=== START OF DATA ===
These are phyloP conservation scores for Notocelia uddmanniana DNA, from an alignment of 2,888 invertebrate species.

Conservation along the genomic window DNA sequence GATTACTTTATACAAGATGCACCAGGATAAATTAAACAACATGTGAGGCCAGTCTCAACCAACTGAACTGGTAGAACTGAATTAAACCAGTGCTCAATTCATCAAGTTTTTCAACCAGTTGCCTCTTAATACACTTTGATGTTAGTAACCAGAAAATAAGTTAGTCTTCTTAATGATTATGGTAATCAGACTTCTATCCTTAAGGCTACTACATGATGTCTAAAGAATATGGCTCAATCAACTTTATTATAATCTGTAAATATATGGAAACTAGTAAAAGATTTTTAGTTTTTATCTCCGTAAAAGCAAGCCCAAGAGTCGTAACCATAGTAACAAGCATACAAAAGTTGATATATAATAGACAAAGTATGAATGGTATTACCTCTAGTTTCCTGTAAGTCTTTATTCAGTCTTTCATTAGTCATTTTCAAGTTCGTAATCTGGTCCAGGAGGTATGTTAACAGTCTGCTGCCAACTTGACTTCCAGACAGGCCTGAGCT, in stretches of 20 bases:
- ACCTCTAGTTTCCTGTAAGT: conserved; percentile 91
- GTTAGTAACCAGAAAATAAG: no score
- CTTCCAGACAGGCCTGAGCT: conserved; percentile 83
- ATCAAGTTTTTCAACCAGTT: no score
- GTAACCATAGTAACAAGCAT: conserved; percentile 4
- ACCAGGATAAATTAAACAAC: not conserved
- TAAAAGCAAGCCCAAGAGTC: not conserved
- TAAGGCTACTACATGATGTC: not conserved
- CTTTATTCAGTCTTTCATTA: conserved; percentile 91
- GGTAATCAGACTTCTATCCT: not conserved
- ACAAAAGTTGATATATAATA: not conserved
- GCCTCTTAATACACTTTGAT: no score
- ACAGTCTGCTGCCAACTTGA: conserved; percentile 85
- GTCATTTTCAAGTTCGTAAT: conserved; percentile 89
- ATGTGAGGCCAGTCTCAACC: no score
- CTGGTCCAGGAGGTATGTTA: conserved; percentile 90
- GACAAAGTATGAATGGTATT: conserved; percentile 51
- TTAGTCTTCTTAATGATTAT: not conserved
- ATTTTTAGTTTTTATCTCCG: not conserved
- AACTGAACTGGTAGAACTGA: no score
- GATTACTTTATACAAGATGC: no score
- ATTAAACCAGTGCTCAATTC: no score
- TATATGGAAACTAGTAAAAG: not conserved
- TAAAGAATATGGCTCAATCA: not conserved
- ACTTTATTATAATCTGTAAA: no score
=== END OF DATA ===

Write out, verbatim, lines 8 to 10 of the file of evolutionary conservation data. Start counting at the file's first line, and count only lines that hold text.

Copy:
- ACCAGGATAAATTAAACAAC: not conserved
- TAAAAGCAAGCCCAAGAGTC: not conserved
- TAAGGCTACTACATGATGTC: not conserved